Main Article Content

Dr Ranjini Pushparaja

Abstract

INTRODUCTION


Decompression Sickness (DCS) is seen in the settings of diving, aviation, and space exploration. It is rare amongst recreational divers and commonly seen during the ascent phase.


CASE


A 33-year-old male was transported to the hospital after experiencing shortness of breath and loss of consciousness during his ascent after a 20-meter dive. He had been diving for 20 minutes with normal compressed air. After surfacing, he appeared to be confused, was coughing, and complaining of a headache. He was transferred to the hospital from the nearest health clinic with a non-rebreather mask.  He denied any blurring of vision, tinnitus, body weakness or arthralgia. Examination revealed crepitations on the lower zone of his right lung, whereas other systems were unremarkable. His chest radiograph showed haziness of lower zones of bilateral lungs. Other initial investigations were normal. He was put in a supine position, given intravenous fluids and the non-rebreather mask were continued. The next day, he was transferred to Sepanggar Armed Forces Hospital from the ICU via fixed-wing aircraft, flying at 1500 feet above sea level to receive hyperbaric oxygen therapy.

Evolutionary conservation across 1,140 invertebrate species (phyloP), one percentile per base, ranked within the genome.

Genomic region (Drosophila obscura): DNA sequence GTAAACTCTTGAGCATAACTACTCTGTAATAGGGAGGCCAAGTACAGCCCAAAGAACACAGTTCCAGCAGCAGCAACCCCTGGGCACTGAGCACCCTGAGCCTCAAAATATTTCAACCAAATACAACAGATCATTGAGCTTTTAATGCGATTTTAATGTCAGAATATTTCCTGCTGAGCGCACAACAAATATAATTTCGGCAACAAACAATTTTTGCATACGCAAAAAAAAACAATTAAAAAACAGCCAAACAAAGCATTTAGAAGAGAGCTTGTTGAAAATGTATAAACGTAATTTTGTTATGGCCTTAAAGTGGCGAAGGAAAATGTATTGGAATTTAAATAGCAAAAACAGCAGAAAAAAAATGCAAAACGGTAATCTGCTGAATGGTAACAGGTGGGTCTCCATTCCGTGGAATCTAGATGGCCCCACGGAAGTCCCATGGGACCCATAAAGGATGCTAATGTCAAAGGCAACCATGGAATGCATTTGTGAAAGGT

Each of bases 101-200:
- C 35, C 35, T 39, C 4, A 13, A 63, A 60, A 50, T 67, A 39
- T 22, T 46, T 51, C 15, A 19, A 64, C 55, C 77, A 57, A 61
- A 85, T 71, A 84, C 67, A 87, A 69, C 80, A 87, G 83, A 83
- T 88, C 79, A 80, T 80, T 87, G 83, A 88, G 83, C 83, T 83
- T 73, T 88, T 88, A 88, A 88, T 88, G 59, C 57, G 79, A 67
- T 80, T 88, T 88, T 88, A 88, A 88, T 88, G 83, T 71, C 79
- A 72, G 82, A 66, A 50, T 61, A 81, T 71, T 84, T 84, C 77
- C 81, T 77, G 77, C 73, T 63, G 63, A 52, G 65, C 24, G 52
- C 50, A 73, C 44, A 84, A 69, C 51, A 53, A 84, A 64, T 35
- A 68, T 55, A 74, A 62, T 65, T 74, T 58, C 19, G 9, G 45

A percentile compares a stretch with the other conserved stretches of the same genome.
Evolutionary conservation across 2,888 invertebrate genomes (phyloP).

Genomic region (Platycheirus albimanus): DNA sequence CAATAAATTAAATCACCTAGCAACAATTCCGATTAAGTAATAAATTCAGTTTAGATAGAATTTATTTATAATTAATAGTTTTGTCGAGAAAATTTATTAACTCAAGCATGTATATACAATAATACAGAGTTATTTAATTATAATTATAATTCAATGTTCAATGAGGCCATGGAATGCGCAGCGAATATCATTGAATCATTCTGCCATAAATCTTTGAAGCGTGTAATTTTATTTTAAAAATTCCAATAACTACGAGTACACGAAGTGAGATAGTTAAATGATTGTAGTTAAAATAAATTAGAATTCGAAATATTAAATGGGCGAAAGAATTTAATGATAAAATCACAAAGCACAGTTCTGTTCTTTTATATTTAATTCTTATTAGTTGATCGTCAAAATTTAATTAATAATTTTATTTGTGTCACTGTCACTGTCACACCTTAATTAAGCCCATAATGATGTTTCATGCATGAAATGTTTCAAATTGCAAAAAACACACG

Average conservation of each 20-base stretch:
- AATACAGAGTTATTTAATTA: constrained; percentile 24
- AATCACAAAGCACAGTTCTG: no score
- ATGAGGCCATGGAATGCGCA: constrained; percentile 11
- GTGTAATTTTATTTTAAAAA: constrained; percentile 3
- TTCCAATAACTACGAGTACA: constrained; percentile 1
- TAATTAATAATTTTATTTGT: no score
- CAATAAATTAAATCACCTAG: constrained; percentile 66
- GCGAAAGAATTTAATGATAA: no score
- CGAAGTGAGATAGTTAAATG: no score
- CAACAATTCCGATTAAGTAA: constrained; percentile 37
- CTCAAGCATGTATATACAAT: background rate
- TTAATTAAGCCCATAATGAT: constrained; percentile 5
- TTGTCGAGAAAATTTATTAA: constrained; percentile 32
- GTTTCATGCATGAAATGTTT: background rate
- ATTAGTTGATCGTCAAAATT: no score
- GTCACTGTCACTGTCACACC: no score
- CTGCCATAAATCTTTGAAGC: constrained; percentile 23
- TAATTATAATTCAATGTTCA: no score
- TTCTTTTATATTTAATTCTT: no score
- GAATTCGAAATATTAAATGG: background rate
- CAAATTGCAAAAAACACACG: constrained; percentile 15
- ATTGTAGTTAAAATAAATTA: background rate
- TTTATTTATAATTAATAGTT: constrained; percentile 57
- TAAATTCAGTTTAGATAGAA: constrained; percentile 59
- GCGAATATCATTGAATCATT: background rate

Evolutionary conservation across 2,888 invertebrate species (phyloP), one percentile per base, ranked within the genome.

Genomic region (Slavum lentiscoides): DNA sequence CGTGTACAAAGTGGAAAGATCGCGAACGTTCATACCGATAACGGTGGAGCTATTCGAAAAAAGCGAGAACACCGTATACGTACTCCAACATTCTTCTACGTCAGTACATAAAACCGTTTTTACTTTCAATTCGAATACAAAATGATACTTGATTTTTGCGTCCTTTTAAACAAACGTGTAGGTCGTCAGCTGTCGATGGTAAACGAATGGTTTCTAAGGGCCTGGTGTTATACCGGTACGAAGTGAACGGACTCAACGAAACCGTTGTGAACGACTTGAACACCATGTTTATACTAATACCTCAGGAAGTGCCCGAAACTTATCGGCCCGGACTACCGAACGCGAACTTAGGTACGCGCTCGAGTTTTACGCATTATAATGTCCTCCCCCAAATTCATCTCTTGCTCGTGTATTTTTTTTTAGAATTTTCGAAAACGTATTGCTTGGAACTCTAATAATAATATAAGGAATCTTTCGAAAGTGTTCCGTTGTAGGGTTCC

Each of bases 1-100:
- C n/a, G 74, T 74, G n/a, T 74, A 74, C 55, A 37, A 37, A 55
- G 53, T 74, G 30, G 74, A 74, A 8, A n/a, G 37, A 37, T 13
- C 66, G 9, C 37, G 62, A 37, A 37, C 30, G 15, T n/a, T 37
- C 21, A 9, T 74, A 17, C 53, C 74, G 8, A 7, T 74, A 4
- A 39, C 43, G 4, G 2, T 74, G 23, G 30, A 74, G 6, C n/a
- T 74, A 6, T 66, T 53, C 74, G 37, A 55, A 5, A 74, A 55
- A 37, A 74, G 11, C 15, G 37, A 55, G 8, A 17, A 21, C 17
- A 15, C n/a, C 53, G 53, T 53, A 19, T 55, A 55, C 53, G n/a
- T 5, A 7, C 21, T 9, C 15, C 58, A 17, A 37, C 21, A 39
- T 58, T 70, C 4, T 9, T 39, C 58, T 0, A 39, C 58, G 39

DISCUSSION


Decompression sickness is caused by the inflammatory and obstructive effects of inert gas bubbles in tissues and the vascular system. Type I is ‘pain only’ whereas in type II or ‘serious’ DCS, as in this case, pulmonary (‘chokes’), cardiovascular, neurological, and vestibular (‘staggers’) signs and symptoms can manifest. As the nearest hyperbaric oxygen therapy is in Sepanggar, mode of transportation was also an issue, in addition to having to cross the borders of Brunei. Opting for air transport invited questions on the safest altitude and cabin pressure without worsening the patient’s condition. Limited literature suggests that cabin altitude to not surpass 500 feet. However, this could vary based on time of flight and weather condition as the pilot’s discretion is independent of medical decision-making. 


CONCLUSSION


DCS can be difficult to diagnose due to the myriad of symptoms and getting access to prompt treatment is also a challenge. Hence, timely diagnosis and proper plan of treatment are vital, or the result could be catastrophic.

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Article Details

Section
EMAS Meeting 2021 Abstracts